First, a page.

By Jon Clark, managing partner at Moving Traffic Media, a New York digital agency offering SEO, PPC, and Amazon marketing services.
Following up on a pitch isn’t easy. You really want to get a response, but you don’t want to come across as annoying.
I’m sure we have all been there: writing a few sentences, deleting them, hovering over the “send” button and wondering whether or not this is the right move. If people wanted to hire you, surely they would get back in touch?
Well, people these days are busy, and they may have simply forgotten, which is why following up is so important.
With that being said, continue reading to discover my advice on how to follow up on your freelance pitch effectively.
Use A Brief Email To Follow Up
A concise, polite email can act as a gentle reminder that you haven’t received a response yet. Kindly ask that the recipient confirms they’ve received your pitch and mention that you look forward to hearing their thoughts.
One thing you don’t want to do is make the recipient work. So attach the original pitch or query, rather than making the individual search for it themselves.
Don’t say that you have been waiting “x” number of days. This can sound accusatory. People are busy, and they don’t often have enough hours in the day, so it’s likely that they’ve simply forgotten.
To capture the attention of the recipient, try adding a bit of extra information to your follow-up email. Of course, you still need to be concise. No one is going to read an essay. However, let’s say you’re a content writer; you may want to add a link to a blog post that the recipient may find interesting.
Timing Is Everything When Following Up
How long should you wait before following up? That’s the magic question. Unfortunately, there’s no set number of days that are ideal when it comes to following up on a pitch.
If you have dealt with this individual before, you can use your past experience to understand how long the person typically takes to respond to you.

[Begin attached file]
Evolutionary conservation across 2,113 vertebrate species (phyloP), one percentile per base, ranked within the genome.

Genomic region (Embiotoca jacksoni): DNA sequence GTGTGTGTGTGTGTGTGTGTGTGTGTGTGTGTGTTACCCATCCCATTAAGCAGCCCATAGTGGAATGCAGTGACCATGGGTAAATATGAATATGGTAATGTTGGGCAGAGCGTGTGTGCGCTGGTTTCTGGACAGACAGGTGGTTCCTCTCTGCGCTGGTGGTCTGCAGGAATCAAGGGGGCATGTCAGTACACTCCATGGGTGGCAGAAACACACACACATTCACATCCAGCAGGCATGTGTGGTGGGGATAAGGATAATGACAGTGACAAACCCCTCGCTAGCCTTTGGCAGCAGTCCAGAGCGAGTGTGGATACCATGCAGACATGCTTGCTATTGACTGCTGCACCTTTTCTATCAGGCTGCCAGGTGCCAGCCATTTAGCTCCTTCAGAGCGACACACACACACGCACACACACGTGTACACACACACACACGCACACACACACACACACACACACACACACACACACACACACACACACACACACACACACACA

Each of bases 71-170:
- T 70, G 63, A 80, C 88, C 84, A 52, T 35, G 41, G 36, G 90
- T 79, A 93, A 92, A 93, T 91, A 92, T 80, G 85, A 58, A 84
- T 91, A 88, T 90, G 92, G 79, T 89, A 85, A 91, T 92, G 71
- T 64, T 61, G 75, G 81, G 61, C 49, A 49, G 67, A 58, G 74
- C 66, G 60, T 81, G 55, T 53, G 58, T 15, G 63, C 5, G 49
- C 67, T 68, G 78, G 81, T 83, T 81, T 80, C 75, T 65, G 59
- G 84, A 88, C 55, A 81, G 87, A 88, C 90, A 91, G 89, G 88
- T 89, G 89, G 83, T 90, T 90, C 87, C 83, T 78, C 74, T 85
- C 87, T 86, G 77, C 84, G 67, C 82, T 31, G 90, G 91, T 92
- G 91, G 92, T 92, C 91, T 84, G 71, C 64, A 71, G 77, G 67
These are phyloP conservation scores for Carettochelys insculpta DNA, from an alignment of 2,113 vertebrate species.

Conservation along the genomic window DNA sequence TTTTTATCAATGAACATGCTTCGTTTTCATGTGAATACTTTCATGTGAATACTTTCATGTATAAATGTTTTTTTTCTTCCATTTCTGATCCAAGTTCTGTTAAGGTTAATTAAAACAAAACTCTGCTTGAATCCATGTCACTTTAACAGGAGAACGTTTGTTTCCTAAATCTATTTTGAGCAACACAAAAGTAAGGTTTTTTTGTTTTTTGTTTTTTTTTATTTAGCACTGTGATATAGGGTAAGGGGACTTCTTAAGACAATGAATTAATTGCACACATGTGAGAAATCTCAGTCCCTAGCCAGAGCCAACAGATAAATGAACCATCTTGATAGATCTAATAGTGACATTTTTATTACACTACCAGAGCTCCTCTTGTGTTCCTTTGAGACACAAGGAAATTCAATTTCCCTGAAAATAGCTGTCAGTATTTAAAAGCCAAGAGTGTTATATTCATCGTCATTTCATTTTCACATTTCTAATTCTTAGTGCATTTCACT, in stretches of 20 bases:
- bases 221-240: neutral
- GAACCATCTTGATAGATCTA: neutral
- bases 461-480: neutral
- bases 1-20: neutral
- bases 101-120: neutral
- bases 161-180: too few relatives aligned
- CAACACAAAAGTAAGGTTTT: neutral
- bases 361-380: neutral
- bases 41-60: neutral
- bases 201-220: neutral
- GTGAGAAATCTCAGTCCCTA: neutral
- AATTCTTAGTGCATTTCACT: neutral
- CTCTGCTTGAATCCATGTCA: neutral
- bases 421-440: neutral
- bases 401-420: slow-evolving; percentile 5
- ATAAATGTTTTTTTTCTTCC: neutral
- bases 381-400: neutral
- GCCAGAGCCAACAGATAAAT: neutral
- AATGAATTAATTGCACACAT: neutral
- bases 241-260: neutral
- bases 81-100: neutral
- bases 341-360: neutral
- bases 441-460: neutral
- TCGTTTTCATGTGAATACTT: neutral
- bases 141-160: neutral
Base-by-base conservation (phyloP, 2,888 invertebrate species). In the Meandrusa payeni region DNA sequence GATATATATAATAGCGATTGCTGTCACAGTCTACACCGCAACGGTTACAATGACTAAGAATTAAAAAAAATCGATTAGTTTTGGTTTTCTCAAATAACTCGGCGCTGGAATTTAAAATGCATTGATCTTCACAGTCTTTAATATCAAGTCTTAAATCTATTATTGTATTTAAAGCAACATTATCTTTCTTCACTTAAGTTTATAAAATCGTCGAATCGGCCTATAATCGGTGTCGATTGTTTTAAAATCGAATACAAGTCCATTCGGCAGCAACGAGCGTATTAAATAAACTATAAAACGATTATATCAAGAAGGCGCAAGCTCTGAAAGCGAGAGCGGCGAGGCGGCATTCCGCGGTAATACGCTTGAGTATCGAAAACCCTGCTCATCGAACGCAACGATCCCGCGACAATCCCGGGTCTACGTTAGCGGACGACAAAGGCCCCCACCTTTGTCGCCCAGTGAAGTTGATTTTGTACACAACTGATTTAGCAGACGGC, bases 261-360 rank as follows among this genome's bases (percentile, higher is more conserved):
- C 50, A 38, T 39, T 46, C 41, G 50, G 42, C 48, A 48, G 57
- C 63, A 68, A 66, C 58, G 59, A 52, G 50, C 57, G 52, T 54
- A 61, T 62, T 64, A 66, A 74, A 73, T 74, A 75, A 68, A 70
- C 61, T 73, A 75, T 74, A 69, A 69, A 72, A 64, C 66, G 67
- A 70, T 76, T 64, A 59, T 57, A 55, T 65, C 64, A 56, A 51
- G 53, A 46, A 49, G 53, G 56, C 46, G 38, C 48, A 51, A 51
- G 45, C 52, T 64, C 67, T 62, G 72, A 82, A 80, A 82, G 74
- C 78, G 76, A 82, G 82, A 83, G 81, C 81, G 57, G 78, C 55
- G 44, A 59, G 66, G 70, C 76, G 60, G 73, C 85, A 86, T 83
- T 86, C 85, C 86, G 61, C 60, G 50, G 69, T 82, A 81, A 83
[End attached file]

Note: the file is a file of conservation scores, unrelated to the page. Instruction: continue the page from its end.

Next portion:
Unless you have been told to follow up sooner or the project is time-sensitive, give the recipient at least a week before you get in touch to find out about the state of your freelance pitch.
Avoid sending your follow-up email just before a public holiday or at the end of the day on a Friday. If you do this, you run the risk of your email being lost in the bulk of incoming emails over the weekend or holiday period.
Earlier, I mentioned how it can be a good idea to include something extra in your follow-up email so that you’re giving more value. This is true, but that doesn’t give you a license to start waffling.
Instead, you need to keep everything clear and concise. Get straight to the point, and don’t use unnecessary words or sentences.
Keep Your Tone Professional
One of the biggest challenges freelancers have when following up is getting the tone right. You really want to secure the work, but you don’t want to come across as desperate or unprofessional.
Approach your email in the same manner you did when you first contacted the potential client. Make sure there are no grammar mistakes or typos.
You can be a little bit more informal if you have a good relationship with the recipient. Your experience will tell you this. However, always err on the side of caution.
Also, don’t forget that there is a high chance that the recipient will need to forward the email to someone else, such as their superior, so you want to create a good impression.
Don’t Be Afraid To Recognize Your Eagerness
One thing that I like to do when following up is to recognize my eagerness. I’ll make a little comment that I recognize that the recipient is probably very busy, and I’m being overly eager. It just gives you the opportunity to show a little bit of your personality, and it shows that you sympathize with the person receiving your email as well.
You may think that it’s a little bit self-deprecating, but it can take away some of the stiffness or irritation that these types of emails tend to have.
You can simply say that you’re very excited about the project and you thought you’d just check in to see if there is any progression and if they have had time to look at your email yet.
Now, this isn’t going to work every time. So don’t take the fact that you’ve shown a little bit of personality and vulnerability and gotten no response to heart.
Understand That It Will Get Easier
I don’t know anyone who enjoyed following up on pitches the first time they did it. It’s awkward, and you feel like you’re being a pest. However, it does get easier.
As time goes on, it will likely become second nature to you, and you won’t feel so nervous or anxious about following up.
You’ll also be able to better handle any responses that come your way, whether they’re positive or negative.
Know When To Let It Go
If you have sent a follow-up email, and you’ve tried again to contact the individual, recognize that it’s best to let it go. It can be very disappointing when someone has promised you work, but they don’t stick to that promise. Unfortunately, it happens all the time.
The best thing you can do in this situation is to move on and look for other people who may be interested in your work instead.
Follow Up—But Do It The Right Way
As you can see, there is an art when it comes to following up on a freelance pitch. You want to encourage a response, but you don’t want to come across as spammy. The tips I provided above will help ensure this is the case.
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